Department of Labor & Workforce Development

Federal Grant Allows NJ to Expand Efforts to Help Ex-Offenders, Individuals in Recovery Re-enter the Workforce

FOR IMMEDIATE RELEASE

April 13, 2021

TRENTON – The New Jersey Department of Labor and Workforce Development (NJDOL) has been awarded a $100,000 grant from the US Department of Labor to support employers who hire justice-involved individuals who are recovering from substance abuse. 

The grant provides for expansion of NJDOL’s Federal Bonding program, which secures the employment of people with criminal records or poor credit histories to include those whose justice involvement stems from opioid abuse. Federal bonds act as cost-free insurance policies for employers to protect against theft and other unlawful actions on the part of the newly hired worker. Historically in NJ, the bonds almost never have to be cashed.  

“People who have made mistakes or poor decisions in the past need our support to successfully reenter the workforce,” said Labor Commissioner Robert Asaro-Angelo. “This grant helps provide peace of mind to employers willing to give ex-offenders who are in recovery the opportunity to hold a job that pays a living wage – and the sense of dignity and purpose that comes with a steady paycheck.”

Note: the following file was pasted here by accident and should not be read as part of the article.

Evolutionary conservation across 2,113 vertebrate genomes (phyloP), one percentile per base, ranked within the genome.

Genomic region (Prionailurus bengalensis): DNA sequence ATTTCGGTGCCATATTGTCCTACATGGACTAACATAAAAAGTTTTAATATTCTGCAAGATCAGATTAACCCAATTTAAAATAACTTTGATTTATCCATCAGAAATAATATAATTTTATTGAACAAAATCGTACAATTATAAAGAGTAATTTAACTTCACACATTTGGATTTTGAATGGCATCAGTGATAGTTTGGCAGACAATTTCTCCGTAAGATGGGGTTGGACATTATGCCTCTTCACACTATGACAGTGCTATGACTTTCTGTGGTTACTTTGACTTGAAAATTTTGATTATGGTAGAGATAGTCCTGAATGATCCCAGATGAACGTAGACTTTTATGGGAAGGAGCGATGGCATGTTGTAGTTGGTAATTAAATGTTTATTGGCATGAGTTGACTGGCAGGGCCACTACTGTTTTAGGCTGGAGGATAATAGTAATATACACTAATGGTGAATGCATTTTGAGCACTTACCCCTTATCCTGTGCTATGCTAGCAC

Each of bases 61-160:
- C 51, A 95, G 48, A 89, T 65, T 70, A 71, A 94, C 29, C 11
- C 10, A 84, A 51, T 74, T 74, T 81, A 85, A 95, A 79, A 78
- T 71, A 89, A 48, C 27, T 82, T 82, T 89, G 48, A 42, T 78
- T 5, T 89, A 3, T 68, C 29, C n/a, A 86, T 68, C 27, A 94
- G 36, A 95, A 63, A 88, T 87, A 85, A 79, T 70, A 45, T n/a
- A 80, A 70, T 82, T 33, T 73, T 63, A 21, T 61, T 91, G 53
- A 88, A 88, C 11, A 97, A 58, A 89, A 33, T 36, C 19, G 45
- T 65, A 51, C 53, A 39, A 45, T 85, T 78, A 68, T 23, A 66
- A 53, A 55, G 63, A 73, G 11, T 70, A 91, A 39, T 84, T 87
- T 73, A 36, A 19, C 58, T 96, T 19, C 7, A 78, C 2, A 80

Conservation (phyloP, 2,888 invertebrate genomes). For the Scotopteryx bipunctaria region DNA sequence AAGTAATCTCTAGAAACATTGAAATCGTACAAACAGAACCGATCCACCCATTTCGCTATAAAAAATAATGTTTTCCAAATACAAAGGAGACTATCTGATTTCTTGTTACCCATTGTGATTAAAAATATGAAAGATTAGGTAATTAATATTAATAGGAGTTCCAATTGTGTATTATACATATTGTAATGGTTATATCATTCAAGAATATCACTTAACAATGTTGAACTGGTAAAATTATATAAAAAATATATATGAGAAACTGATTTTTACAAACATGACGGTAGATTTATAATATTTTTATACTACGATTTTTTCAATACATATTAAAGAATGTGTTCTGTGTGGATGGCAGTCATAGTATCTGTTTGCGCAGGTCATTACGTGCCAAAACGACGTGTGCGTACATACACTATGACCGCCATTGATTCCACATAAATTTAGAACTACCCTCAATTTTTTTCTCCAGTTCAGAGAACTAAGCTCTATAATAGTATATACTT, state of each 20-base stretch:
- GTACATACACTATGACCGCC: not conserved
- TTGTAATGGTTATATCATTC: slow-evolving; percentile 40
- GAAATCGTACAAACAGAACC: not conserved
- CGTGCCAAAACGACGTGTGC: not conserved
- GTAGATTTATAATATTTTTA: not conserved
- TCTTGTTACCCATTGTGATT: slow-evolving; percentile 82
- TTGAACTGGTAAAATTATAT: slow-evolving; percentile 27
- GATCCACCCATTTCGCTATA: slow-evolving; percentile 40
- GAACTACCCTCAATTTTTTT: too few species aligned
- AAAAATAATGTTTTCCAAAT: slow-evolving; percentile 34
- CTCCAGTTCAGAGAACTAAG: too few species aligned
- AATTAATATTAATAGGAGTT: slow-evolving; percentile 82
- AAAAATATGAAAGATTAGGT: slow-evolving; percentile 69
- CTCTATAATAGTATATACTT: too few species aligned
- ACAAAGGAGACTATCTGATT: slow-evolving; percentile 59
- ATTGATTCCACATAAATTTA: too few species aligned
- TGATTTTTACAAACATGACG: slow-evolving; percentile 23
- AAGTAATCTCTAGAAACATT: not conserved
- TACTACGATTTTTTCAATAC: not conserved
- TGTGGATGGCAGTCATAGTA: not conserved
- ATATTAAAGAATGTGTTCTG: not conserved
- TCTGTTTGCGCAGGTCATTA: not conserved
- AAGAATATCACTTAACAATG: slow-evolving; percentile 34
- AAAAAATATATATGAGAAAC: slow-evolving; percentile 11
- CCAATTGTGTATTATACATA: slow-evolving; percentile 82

New Jersey was one of eight states, territories and jurisdictions to receive the Fidelity Bonding Demonstration Grant, which awarded a total of $750,000 in funding to help at-risk adults overcome barriers to employment. The others are: Hawaii, Indiana, Minnesota, South Dakota, West Virginia, Puerto Rico, and the District of Columbia.  

Administered by the USDOL’s Employment and Training Administration, the Federal Bonding program provides bonds to employers that last at least six months, with a minimum of $5,000 and maximum of $25,000 per eligible new hire. The Federal Bonding program also assists individuals lacking work history, with poor personal credit, or who were dishonorably discharged from the military.  

Fewer than one percent of the bonds issued have been utilized by employers to recover losses since the start of the program in 1966, according to the USDOL, and no bonds were used by employers to cover losses in the last year. 

For more information on the NJDOL’s Federal Bonding program, please visit: https://www.nj.gov/labor/career-services/special-services/federal-bonding/  

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